A year after the university faced financial belt-tightening following budget cuts, existing faculty may now be eligible for merit-based raises and the university will try to restore its financial reserves, according to an email sent to faculty and staff from USF President Judy Genshaft.
“We now have reached a juncture where we must put an emphasis on two essential components of our System operations: our people and the underlying financial stability of the USF System,” Genshaft wrote in the email.
The university, she said, would be creating a centralized “pool of funds,” to be distributed among faculty and staff based on merit-based criteria that Media Relations and Public Affairs Coordinator Adam Freeman said would be determined “over the next several weeks.”
The merit-based increases will come on top of the across-the-board, one-time increases of $1,000 or $1,400, an amount based on income level, that were approved for all state employees by the state Legislature this spring.
“We care deeply about our people and want to further invest in them through meaningful performance-based salary increases that demonstrate how greatly we value their efforts,” Genshaft wrote.
The USF chapter of United Faculty of Florida (UFF)’s Secretary and Publicity Chair Greg McColm said in a written statement sent to The Oracle that the changes to the payment system are required by Florida law to go through a collective bargaining process.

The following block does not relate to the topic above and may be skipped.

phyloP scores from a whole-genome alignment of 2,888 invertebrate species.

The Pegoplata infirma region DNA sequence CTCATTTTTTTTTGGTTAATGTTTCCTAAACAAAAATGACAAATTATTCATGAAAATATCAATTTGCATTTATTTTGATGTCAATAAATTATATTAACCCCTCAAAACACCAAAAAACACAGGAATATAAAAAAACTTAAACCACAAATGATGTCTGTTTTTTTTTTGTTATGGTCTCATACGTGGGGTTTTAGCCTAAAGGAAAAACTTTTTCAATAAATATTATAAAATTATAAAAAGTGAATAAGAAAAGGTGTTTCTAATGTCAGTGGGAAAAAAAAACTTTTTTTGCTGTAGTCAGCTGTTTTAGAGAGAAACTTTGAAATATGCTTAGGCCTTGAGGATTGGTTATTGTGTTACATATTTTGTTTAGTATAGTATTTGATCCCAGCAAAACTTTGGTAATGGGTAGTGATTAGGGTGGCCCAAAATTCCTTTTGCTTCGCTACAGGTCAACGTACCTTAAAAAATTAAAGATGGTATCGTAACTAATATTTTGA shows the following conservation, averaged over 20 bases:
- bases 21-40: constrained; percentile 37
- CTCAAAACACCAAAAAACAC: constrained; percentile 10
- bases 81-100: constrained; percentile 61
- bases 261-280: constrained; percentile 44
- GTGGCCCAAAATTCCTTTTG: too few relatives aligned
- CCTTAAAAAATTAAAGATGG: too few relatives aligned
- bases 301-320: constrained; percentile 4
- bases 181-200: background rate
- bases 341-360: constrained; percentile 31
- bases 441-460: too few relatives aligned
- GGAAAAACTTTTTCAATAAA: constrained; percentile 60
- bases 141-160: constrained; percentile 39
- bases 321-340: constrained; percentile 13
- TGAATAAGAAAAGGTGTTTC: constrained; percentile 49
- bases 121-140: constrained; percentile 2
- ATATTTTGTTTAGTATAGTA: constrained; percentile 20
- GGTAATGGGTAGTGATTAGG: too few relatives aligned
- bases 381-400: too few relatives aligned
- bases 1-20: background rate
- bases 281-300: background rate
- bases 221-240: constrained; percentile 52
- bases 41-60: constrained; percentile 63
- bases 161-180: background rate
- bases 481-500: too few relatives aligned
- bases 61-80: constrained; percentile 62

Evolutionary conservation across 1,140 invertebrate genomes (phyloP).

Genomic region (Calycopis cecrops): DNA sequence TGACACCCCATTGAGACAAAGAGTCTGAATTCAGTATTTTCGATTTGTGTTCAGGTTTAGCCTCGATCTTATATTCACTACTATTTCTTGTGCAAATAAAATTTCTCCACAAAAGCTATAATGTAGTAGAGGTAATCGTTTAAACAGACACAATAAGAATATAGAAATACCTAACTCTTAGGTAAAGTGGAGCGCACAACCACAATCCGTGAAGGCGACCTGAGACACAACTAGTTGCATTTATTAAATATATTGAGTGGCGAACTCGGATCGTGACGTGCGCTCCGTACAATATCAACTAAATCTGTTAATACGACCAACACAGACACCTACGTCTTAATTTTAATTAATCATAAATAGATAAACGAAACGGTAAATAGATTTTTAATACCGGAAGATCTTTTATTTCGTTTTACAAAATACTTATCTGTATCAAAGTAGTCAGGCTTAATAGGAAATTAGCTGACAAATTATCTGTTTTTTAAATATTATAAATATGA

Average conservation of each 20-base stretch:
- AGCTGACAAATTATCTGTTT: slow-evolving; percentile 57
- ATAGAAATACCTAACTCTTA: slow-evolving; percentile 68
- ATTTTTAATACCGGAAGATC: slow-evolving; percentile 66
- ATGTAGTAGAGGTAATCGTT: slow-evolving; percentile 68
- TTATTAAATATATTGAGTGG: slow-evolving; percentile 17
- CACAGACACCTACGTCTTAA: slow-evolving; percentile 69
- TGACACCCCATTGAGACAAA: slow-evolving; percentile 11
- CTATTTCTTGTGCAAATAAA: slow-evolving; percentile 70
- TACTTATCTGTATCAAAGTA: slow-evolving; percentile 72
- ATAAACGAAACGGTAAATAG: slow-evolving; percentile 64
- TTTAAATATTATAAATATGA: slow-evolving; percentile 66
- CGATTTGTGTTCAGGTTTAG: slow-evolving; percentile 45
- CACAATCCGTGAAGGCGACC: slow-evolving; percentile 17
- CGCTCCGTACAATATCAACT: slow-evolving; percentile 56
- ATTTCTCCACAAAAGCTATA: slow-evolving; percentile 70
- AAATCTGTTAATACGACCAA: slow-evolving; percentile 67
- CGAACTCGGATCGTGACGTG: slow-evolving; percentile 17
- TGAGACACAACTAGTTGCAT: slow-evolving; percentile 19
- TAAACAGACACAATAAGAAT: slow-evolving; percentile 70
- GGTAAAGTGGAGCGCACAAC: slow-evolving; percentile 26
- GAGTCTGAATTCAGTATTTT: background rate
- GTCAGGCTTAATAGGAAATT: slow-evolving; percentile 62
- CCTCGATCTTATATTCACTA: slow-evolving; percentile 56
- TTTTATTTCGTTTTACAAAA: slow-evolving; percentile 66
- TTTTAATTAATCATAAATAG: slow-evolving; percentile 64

“University of South Florida System faculty and staff compensation has failed to keep pace with inflation for many years, and this has eroded morale while making the system vulnerable to headhunting,” he wrote. “The economic weather is improving, and the time has come to repair the damage and prepare for the future. That is why we were pleased by President
Genshaft’s July 2 letter to the USF System community, announcing the Administration’s intention to raise compensation for USF employees, above and beyond the small increases and bonuses mandated by recent legislation. We believe that this is a critical step in moving USF forward.”
The University of Florida was awarded $15 million in funding for the purpose of retaining existing faculty and attracting new faculty, something Provost Ralph Wilcox had told the Board of Governors that USF also wished to do, though they did not have the same resources.
Genshaft also wrote that the university planned to increase its cash reserves by 5 percent and “manage the use of carry-forward funds” while “allowing our deans and division leaders to manage their priorities.”
Faculty and staff positions that are currently vacant, she wrote, will be held vacant with “rare consideration … given to hires directly associated with the system’s health and safety obligations, research productivity, student success, accreditation needs and revenue generation.”
Budget goals will be evaluated monthly, she wrote, and “college and division leadership across the USF System will be charged with setting priorities at the unit level that will put into operation this new fiscal strategy.”
Freeman said in an email to The Oracle that Wilcox and Chief Operating Officer John Long were unavailable to comment on this topic at this time without questions emailed in advance.